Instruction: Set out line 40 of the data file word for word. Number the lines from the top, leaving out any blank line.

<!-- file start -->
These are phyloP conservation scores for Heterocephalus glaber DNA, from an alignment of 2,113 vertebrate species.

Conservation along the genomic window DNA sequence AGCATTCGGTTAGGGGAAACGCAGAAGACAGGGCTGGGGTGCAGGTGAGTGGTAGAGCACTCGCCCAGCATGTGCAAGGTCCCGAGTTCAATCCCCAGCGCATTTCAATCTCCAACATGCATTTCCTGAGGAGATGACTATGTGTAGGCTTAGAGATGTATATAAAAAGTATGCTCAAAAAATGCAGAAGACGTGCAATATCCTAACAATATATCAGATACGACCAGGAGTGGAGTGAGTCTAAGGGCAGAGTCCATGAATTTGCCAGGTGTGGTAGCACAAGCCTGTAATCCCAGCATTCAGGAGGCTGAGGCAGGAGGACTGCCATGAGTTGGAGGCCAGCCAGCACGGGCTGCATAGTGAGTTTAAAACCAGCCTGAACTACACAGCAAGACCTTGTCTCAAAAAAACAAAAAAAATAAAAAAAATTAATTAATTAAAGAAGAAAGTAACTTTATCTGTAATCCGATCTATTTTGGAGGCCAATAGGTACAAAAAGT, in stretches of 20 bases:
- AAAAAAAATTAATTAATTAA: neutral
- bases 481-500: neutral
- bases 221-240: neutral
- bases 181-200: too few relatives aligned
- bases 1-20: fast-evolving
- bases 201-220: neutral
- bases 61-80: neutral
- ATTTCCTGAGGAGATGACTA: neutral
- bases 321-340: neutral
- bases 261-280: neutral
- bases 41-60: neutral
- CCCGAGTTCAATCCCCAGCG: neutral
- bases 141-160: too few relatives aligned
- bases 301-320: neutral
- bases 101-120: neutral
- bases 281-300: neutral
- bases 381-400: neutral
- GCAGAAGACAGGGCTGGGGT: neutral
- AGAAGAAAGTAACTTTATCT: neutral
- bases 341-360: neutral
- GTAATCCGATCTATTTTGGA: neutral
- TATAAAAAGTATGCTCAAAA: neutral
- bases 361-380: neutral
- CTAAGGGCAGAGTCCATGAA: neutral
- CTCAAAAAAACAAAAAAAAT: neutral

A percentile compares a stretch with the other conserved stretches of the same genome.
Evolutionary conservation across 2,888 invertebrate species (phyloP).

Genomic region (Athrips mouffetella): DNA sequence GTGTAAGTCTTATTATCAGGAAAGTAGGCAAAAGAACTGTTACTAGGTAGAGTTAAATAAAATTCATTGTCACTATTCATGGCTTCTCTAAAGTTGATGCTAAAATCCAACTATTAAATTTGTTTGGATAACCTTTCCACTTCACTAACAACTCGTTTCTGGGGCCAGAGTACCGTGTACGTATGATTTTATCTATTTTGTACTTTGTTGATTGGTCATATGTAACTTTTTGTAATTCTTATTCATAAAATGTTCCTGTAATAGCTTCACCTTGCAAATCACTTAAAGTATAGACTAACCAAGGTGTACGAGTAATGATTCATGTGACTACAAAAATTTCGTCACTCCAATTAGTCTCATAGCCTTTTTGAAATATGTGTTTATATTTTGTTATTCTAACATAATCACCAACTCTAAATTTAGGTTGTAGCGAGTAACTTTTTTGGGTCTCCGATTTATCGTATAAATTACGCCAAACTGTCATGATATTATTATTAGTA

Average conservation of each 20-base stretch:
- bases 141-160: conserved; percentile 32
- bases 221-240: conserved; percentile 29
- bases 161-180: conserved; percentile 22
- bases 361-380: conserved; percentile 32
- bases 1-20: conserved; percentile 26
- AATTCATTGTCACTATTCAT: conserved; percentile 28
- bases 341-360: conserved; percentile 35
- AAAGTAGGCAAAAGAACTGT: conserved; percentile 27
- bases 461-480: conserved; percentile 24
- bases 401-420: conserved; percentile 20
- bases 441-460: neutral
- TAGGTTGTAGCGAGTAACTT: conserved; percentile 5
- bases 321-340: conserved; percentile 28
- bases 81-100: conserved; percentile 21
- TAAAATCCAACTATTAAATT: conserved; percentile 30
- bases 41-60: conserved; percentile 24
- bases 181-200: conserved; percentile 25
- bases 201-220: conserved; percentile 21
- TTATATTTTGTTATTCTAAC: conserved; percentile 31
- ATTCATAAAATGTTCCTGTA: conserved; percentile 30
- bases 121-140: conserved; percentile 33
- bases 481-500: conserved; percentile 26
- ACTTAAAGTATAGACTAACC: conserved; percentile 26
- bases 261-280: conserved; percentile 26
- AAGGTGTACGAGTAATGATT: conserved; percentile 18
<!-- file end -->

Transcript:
- bases 461-480: conserved; percentile 24